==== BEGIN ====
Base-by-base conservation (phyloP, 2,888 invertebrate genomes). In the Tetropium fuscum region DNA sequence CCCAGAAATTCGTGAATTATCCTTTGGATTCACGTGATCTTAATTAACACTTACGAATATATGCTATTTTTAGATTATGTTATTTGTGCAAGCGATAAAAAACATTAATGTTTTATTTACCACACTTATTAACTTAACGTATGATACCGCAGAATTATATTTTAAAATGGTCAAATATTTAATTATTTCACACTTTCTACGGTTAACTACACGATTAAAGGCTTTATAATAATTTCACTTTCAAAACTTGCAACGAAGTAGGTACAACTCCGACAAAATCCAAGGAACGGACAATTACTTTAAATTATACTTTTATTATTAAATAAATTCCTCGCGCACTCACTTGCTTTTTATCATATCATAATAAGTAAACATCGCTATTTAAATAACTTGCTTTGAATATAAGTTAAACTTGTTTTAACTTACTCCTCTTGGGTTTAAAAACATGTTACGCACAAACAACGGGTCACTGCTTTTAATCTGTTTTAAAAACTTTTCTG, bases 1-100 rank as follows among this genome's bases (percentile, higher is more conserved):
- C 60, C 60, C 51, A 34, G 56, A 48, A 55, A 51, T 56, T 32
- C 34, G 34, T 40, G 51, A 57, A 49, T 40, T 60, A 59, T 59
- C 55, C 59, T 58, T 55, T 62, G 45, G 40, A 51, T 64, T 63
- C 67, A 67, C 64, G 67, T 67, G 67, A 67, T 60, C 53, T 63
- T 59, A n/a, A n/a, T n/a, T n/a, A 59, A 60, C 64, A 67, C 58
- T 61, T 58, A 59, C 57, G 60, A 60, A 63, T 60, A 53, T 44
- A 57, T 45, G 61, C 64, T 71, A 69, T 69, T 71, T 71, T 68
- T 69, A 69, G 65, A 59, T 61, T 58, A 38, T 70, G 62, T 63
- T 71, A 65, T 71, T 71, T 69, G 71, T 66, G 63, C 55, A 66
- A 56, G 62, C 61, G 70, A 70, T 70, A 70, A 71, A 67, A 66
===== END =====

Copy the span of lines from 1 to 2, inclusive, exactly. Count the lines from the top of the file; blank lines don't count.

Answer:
Base-by-base conservation (phyloP, 2,888 invertebrate genomes). In the Tetropium fuscum region DNA sequence CCCAGAAATTCGTGAATTATCCTTTGGATTCACGTGATCTTAATTAACACTTACGAATATATGCTATTTTTAGATTATGTTATTTGTGCAAGCGATAAAAAACATTAATGTTTTATTTACCACACTTATTAACTTAACGTATGATACCGCAGAATTATATTTTAAAATGGTCAAATATTTAATTATTTCACACTTTCTACGGTTAACTACACGATTAAAGGCTTTATAATAATTTCACTTTCAAAACTTGCAACGAAGTAGGTACAACTCCGACAAAATCCAAGGAACGGACAATTACTTTAAATTATACTTTTATTATTAAATAAATTCCTCGCGCACTCACTTGCTTTTTATCATATCATAATAAGTAAACATCGCTATTTAAATAACTTGCTTTGAATATAAGTTAAACTTGTTTTAACTTACTCCTCTTGGGTTTAAAAACATGTTACGCACAAACAACGGGTCACTGCTTTTAATCTGTTTTAAAAACTTTTCTG, bases 1-100 rank as follows among this genome's bases (percentile, higher is more conserved):
- C 60, C 60, C 51, A 34, G 56, A 48, A 55, A 51, T 56, T 32